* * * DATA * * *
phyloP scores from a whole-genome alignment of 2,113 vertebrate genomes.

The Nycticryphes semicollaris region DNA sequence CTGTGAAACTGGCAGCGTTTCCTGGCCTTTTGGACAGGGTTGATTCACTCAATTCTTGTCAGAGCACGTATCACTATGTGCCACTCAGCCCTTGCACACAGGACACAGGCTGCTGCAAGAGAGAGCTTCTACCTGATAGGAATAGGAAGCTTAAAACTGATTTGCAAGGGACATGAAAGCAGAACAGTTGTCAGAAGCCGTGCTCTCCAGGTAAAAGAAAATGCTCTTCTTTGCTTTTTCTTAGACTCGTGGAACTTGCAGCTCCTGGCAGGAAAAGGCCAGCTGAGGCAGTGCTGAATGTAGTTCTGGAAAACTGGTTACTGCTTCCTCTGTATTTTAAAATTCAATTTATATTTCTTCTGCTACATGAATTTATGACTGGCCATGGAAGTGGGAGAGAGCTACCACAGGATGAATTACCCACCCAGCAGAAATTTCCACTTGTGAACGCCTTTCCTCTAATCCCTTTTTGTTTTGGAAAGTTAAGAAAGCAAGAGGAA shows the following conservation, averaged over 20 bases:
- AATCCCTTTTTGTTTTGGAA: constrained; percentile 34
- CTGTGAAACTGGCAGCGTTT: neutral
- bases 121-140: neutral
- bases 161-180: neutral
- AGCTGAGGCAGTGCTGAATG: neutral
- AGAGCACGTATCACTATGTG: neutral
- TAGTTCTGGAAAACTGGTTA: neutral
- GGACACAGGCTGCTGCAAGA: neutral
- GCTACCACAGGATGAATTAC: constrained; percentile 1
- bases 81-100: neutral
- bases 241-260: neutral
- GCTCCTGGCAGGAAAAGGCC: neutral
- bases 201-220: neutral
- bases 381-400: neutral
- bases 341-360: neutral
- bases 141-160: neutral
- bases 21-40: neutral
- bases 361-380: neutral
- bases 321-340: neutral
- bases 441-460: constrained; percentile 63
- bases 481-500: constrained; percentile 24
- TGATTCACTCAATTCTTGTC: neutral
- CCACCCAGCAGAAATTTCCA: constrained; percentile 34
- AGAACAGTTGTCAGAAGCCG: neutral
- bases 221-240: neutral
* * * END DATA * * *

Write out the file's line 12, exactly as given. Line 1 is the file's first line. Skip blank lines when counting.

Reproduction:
- bases 81-100: neutral